Walk Report: St. Sunday Crag
|Date:||24th Mar 2008|
|Stats:||10.0 miles, 2900 feet|
|Weather:||Clear and sunny, deep snow, very cold and windy on the tops|
|Wainwrights:||3: Arnison Crag, Birks, St. Sunday Crag|
|Other Info:||Free parking and toilets in Patterdale village, gets very busy!|
|Summary:||Patterdale, Arnison Crag, Birks, St. Sunday Crag, Deepdale Hause, Grisedale Tarn, Grisedale Forest path to Patterdale|
Key to symbols:
= Wainwright Summit
Rob was available this weekend for a walk and despite wanting to do Scafell Pike, I sort of vetoed the idea on the basis of the recent weather and the fact that I own neither ice axe or crampons, both of which I felt would be needed for an ascent of the tallest peak in England. As it was we decided to do St. Sunday Crag instead and we could have made good use of both these items of equipment, as well as snow shoes!
Oxford Crag, the first (but by no means the last) steep climb of the day
More artistic folk have already passed this way (but not today)
As we reached the snow line, Rob marked our names in the snow by the path. He became a little upset that I had a walking nickname and he didn’t. We spent the next 5 hours trying to come up with something suitable, with varying degrees of success. He insisted on the name being something walking related and appropriately rugged and manly. Finally on the way home in the car, after dismissing several hundred options during the day he roared his approval at my suggestion of Tex Gore!! A name to strike fear into the hearts of evil madmen everywhere (or at least those who wander the hills of Lakeland).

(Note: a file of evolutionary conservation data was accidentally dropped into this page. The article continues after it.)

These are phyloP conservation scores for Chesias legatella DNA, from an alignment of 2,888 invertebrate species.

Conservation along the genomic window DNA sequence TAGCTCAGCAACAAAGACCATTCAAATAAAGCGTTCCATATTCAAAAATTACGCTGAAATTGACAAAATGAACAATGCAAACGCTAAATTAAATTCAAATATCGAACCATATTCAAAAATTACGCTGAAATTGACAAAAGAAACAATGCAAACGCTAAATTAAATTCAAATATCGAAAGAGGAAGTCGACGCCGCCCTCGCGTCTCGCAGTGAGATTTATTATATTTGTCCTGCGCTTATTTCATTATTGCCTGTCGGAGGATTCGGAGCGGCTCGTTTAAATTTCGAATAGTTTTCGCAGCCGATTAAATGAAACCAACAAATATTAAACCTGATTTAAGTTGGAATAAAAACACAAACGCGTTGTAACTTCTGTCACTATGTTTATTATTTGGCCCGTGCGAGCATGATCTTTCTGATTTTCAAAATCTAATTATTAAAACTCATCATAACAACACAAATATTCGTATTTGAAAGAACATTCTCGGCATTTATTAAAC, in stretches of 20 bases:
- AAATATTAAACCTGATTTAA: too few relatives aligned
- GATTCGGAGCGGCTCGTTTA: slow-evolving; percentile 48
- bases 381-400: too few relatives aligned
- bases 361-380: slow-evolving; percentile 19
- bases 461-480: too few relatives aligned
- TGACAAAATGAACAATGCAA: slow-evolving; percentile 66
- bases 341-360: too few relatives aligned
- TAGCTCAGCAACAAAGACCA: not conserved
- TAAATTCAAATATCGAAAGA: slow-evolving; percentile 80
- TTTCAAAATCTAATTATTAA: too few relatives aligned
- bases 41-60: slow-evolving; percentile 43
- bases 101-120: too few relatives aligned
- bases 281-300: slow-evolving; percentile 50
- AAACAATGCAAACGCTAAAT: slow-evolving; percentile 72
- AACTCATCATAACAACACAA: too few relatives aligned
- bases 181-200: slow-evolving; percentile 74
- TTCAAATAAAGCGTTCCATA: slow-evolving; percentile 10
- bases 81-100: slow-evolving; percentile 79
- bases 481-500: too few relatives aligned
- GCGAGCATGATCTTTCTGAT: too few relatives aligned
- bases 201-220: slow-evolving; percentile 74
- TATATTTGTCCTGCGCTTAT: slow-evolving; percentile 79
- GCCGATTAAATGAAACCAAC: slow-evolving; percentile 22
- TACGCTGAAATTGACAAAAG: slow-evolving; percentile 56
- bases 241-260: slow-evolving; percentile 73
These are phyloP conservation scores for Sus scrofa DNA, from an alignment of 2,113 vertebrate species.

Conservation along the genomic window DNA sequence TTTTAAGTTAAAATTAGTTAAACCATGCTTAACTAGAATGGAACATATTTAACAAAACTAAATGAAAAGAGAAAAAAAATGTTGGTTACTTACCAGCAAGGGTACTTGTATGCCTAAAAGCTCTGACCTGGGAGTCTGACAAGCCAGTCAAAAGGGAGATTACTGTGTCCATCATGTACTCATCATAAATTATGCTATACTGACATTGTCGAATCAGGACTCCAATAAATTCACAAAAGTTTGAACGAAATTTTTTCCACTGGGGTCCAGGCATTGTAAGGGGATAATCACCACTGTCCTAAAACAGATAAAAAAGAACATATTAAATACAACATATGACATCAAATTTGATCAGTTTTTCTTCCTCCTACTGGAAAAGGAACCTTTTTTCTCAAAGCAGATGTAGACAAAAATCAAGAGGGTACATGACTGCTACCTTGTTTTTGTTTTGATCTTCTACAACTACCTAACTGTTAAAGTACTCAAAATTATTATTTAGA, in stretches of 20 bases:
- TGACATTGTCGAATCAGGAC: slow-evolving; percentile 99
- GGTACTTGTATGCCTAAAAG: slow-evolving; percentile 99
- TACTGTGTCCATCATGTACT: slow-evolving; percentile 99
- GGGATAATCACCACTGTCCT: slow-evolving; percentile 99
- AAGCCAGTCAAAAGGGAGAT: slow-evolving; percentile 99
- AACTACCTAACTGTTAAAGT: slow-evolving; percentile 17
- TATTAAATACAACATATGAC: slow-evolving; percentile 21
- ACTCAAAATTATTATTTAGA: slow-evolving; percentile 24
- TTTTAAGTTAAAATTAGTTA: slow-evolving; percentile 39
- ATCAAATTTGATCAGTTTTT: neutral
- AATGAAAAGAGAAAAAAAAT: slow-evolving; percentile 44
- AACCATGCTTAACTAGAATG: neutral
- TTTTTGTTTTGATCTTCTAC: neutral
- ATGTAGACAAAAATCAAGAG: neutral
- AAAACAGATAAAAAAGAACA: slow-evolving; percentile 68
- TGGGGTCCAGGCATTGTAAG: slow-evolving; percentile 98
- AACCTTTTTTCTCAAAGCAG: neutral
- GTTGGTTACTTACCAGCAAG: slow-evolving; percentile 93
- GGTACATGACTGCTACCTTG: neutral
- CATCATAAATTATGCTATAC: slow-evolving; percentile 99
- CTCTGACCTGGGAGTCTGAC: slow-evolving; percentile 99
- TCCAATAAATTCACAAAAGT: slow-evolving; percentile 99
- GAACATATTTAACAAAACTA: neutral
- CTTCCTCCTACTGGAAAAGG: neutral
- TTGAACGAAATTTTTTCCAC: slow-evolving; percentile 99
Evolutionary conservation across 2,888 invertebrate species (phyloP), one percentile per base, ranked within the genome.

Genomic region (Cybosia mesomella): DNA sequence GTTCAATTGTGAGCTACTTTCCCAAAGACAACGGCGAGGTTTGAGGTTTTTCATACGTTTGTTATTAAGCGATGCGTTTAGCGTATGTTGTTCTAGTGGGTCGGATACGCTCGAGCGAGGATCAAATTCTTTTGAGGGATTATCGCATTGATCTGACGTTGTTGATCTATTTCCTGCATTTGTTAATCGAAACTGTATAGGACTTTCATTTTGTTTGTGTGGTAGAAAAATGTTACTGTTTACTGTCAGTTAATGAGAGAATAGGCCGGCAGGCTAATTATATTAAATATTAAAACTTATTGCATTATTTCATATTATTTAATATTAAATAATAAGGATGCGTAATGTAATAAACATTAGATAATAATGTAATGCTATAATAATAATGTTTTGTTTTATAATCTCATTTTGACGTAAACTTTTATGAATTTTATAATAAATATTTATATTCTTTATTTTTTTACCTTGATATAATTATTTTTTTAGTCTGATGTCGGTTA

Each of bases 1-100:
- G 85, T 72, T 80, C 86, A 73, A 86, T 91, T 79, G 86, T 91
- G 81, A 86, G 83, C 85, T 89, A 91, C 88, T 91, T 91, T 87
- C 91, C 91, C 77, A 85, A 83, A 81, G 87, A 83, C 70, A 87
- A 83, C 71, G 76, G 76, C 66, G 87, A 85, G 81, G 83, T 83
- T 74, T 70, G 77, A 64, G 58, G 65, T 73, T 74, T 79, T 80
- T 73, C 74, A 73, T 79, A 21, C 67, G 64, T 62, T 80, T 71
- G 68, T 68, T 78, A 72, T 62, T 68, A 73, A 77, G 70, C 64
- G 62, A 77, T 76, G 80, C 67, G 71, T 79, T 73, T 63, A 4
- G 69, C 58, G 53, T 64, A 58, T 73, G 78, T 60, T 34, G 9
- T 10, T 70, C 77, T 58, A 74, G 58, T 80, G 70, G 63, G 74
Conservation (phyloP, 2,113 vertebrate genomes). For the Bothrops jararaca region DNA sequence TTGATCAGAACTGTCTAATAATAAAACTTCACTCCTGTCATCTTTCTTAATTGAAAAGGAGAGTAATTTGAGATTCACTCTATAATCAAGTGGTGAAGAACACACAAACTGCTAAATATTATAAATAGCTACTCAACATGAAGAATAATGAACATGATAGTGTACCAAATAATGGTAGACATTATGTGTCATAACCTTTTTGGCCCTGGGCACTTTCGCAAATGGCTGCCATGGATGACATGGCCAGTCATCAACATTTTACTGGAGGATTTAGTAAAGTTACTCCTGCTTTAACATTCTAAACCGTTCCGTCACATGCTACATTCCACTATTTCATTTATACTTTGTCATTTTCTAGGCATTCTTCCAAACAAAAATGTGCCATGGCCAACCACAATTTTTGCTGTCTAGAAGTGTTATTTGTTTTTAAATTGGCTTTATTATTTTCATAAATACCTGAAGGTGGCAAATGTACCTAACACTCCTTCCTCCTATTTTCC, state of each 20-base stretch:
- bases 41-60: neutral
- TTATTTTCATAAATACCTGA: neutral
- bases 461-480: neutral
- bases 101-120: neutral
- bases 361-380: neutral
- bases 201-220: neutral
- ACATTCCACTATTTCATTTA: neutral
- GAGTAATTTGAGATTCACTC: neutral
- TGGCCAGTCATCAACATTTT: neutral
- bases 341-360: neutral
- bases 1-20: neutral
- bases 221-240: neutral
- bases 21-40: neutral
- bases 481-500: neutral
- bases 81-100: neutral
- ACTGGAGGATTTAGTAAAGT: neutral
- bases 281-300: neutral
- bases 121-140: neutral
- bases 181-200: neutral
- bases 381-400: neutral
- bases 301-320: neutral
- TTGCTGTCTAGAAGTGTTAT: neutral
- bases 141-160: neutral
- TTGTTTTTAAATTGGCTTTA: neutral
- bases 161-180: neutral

Catstye Cam poking its head above the ridge leading to Striding Edge, the wall in the centre contains ‘Hole-in-the-wall’
The beautiful vistas we experienced today were unprecedented, I’ve never walked anywhere so glorious
Hartsop, sheltered in the valley, backed by Hartsop Dodd and Gray Crag
Our path up the side of Birks follows the thin dotted line from middle left, which is the old broken wall. Following the broken wall up the side of Birks was slippery going, with the snow getting deeper and covering the stones and rocks.
On the ascent of Birks, another steep slope.
The snow was by now well over a foot deep in places, drifting even deeper in parts. There is no path here, even when there’s no snow, so its just a matter of picking your way up the side of the hill.
Snow is drifting to knee level now and we keep falling into deep drifts
Wherever we looked there were stunning views. The weather was superb for winter walking. Although it was bitterly cold in the wind, with a wind chill factor of something like -10 degrees, there was no haze to spoil the long shots.
Rob approaching St. Sunday Crag across the windswept tundra – now there’s a word you don’t use very often 🙂
Looking across the snowdrifts towards St. Sunday Crag
Snow tracks, very deep in places, on approach to St. Sunday Crag
An almost Alpine quality to this shot of Rob approaching St. Sunday Crag. Much deeper drifts now, above the knee as we climb higher.
Very windy, with snow being driven across the summit of St. Sunday Crag
Me on a very, very windy and bitterly cold summit of St. Sunday Crag. The water has frozen in the tube of my Platypus